Yesterday was our big day of travel from the Karagwe district of Tanzania to Uganda’s capitol, Kampala. Travel in East Africa is typically exhilarating, scary, frustrating, and cause for great laughter all wrapped in the same journey, and rest-assured our day did not disappoint. Paul, our friend Rosie from South Africa, our friend Stephan from Germany, and I were travel partners for the majority of the day. Our host and executive director of a growing non-profit called Mavuno, Charles Bahati (Charles Luck), agreed to drive us to the TZ-UG bordertown of Mutukula. We were to hit the road at noon. Surprisingly, we were all in Charles big Toyota Hilux truck and on the road by 12:15pm. But then…. a slight noise arises from the front-left side of the car. Is it the car behind us (hopefully?) no, they pass and the sound prevails. Charles pulls off to the side of the road and Stephan, Paul, and Charles look at the tire (We are men and we’re supposed to know something about vehicle mechanics). Nothing abnormal can be seen, but Charles decides that we must seek help. We stop at a place in Kayanga, only to find out we need to go back to an auto-mechanic in Omrushaka (only 10 minutes from home).
We arrive at the mechanic’s yard and get out of the truck. They jack up the truck, take off the tire, and check the break pad. We saw the problem when we looked at our break pad versus a new break pad. Ours was worn down and the tire disc was scratching a metal piece. Habari nzuri… Good news… it’s only the break pads which is a relatively quick and inexpensive fix. They change both break pads and we’re back on the road from Omrushaka at 1:30pm.
It’s a bumpy, unpaved road to Mutukula and Charles was not the slow, easy driver he was when he first drove Paul and I to Mavuno. Charles was a man who wanted to get somewhere. I was happy to be in the back middle seat for once because my head didn’t hit anything as we bumped along while Paul and Rosie’s heads tried to dodge the sides of the car roof.
We arrived at Mutukula around 2:50pm. Charles quickly started talking with some men to obtain information on transport to Kampala. There is a big LINK bus that is comfortable and travels directly to Kampala. Charles had thought there was a 4pm bus, but this turned out not to be the case and he quickly reserved “four” seats for us in a dala-dala, a small mini-bus intended to hold 14 passengers. Disappointment and dread were upon me. Paul and I paid the 50USD to enter Uganda, sought out a free toilet (I wasn’t going to pay to pee), and returned to the dala-dala. Paul got into the far back row with Rosie and Stephan and I sat in a jump seat in front of their row. I was quickly told that was not my seat and to move to the far back row. I had forgotten where we were and thought paying for four seats meant you got four seats! So, we squished in the back row with our book bags on our laps and Paul’s knees closer to his chest than to the floor. After some maneuvering, we sat back in the most comfortable positions possible. Paul was a bit dramatic and thought his knee was going to lock up and warrant a hospital visit. But once we arrived at Masaka (a couple hours later), some people disembarked and we were able to change seats and unfold a little bit.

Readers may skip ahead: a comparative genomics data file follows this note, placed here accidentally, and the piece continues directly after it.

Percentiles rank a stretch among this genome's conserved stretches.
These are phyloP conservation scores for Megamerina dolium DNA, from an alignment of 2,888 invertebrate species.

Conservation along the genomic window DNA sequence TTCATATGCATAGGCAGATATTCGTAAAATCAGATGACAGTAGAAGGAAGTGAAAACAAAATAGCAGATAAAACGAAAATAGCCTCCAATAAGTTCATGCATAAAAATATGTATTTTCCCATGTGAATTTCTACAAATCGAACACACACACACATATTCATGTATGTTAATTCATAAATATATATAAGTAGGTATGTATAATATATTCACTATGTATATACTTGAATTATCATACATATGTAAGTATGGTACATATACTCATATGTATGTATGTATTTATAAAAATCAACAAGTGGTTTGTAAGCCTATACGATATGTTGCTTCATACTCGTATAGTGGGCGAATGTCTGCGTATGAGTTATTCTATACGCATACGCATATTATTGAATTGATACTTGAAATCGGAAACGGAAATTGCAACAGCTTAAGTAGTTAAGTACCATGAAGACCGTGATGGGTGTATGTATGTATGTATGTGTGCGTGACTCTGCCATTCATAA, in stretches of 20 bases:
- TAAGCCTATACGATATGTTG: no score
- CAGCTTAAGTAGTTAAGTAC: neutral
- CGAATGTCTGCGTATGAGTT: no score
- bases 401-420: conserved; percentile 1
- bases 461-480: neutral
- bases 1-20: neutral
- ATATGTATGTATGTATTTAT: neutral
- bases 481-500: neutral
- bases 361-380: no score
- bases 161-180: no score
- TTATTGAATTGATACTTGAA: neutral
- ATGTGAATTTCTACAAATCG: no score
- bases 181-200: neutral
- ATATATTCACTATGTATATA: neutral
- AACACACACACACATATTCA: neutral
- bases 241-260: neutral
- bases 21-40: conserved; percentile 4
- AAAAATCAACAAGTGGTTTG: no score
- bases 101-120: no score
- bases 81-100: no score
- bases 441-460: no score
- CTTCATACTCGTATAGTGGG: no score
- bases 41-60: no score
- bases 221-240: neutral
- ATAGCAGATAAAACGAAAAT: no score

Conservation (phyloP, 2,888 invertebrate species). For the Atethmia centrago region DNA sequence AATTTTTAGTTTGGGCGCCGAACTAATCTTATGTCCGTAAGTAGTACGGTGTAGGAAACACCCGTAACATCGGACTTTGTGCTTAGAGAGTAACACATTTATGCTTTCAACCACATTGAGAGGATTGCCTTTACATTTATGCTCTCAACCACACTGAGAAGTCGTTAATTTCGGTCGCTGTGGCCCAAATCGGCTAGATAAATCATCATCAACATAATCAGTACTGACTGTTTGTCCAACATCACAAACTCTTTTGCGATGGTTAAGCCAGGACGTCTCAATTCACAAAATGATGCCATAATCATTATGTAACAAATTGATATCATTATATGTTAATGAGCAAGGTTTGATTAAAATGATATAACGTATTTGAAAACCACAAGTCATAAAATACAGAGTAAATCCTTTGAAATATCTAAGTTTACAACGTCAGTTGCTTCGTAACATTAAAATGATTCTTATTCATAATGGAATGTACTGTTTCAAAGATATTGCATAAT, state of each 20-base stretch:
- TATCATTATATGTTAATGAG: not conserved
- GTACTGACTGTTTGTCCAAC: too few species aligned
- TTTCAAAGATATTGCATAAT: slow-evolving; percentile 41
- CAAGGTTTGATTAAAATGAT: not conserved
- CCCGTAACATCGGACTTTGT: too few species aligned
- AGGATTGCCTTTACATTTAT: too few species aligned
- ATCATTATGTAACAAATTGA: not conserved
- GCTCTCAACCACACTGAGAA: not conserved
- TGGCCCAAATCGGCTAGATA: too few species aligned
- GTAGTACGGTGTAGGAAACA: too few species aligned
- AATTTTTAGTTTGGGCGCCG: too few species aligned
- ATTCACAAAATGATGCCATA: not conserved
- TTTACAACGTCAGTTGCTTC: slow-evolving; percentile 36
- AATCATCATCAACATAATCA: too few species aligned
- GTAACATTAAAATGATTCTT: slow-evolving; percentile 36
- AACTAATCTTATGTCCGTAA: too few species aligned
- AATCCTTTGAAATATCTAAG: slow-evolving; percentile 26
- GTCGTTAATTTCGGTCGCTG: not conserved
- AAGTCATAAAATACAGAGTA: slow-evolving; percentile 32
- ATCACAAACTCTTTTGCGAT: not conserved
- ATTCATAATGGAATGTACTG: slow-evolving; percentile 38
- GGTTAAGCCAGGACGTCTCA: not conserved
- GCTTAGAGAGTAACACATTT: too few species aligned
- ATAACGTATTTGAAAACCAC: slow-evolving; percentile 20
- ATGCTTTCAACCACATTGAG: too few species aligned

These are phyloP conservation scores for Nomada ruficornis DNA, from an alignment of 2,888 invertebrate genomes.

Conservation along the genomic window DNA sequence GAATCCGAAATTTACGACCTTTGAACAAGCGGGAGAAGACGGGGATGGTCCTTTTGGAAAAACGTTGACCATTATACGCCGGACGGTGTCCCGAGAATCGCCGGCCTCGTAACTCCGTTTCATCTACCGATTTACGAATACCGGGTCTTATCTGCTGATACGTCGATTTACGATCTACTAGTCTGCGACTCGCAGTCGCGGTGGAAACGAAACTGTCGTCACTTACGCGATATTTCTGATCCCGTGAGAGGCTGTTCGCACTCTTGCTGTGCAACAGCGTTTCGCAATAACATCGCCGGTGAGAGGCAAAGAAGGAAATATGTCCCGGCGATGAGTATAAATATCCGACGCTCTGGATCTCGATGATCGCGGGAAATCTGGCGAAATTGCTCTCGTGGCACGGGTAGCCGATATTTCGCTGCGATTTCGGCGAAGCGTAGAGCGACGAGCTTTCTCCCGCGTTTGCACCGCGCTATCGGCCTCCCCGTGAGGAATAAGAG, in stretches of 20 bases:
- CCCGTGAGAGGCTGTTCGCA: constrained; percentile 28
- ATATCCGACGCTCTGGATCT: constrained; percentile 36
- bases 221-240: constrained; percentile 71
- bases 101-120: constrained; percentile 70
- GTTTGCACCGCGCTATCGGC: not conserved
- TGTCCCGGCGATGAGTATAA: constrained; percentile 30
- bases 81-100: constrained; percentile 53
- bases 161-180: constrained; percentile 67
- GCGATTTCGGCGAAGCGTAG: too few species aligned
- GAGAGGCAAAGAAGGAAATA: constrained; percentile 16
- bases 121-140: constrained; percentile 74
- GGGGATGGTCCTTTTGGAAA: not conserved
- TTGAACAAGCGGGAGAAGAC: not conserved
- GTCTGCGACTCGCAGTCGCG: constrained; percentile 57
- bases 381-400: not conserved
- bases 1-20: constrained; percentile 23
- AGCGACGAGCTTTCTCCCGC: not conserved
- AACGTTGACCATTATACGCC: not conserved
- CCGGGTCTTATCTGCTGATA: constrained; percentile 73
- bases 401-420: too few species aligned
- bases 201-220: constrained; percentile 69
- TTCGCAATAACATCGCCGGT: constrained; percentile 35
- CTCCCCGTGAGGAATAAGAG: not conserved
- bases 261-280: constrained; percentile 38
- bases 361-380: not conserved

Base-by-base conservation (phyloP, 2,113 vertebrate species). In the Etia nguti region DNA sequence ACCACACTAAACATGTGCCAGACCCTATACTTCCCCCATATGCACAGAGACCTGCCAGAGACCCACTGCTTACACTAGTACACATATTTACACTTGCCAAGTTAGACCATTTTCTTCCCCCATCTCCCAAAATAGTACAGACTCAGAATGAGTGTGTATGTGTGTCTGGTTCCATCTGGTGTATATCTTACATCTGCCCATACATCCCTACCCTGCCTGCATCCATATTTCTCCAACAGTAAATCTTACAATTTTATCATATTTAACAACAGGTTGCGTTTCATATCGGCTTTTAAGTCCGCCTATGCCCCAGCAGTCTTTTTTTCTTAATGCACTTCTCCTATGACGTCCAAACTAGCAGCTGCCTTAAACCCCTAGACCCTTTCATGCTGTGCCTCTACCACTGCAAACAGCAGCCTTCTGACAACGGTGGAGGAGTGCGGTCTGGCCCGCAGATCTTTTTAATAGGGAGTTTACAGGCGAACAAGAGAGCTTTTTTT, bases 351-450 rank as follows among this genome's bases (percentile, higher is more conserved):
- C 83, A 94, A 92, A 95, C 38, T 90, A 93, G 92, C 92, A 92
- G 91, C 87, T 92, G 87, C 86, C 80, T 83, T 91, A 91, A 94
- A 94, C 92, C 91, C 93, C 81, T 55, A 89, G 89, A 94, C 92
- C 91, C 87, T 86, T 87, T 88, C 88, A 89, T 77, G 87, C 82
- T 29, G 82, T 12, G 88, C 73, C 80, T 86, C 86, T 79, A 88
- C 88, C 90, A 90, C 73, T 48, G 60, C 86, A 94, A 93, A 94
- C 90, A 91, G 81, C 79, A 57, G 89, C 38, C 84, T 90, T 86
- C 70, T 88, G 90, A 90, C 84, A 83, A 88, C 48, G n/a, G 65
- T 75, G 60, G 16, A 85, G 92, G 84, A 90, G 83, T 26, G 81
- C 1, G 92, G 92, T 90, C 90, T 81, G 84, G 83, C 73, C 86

Going through Masaka was exciting for me, as that was my first African home-base back in 2008, and close to where the Bbossa family lives. I pointed out some fondly remembered places such as Ambience, the first African disco-tech I attended, but we were quickly through the city and on our way.
The rain began to come down about halfway through our journey, and I was wary of entering Uganda’s capitol not only at night, but during a big storm. The landscape around us changed from African Savannah to bustling city complete with many people and hundreds of little shops lit up with LED lights. We stopped at a bus station and Rosie and Stephan left to catch another vehicle to Entebbe, where Rosie would be flying from the next morning. We decided to stay on the Dala-Dala. After almost an hour of swerving/waiting in and out of traffic, including some time driving on sidewalks and shoulders, we arrived at the final bus stand where everyone got out.
Paul and I walked carefully through the bus park, cautious of small ponds of water and hurtling dala-dalas. We exited the park and looked around for a couple boda-bodas (motorcyles complete with experienced drivers). We found two and asked whether they knew the location of Verona Hotel, our intended destination, but alas, they did not. “Do you know Backpackers?” After some confusion, he answered in the affirmative, we haggled over the transport cost, and then we were off on two boda-bodas.
We swerved in between vehicles, onto sidewalks, around pedestrians, and through intersections where traffic lights were totally disregarded and a policewoman clad in white blew her whistle in an attempt to keep some sense of order. When Paul and I were side-by-side we smiled at each other thinking the same thing, “This is unreal!” We arrived at Backpacker’s, a hippie-style hostel for wazungu from all over the world, and I was finally relieved to be in a safe place I knew. We walked inside, got a bunk-bed in a 7 person room, and went to bed after talking with our boss from Amizade through G-mail chat.
Now, we are enjoying a breakfast of crepes with chocolate sauce, a big breakfast for Paul complete with eggs, sauage, toast, baked beans, bacons, banana, and pineapple, and a papaya smoothie. We cannot pay for our stay at Backpackers, so we will soon venture out in search of an ATM, and then will attempt to find the Verona Hotel where we will bring the students.
TIA… This is Africa.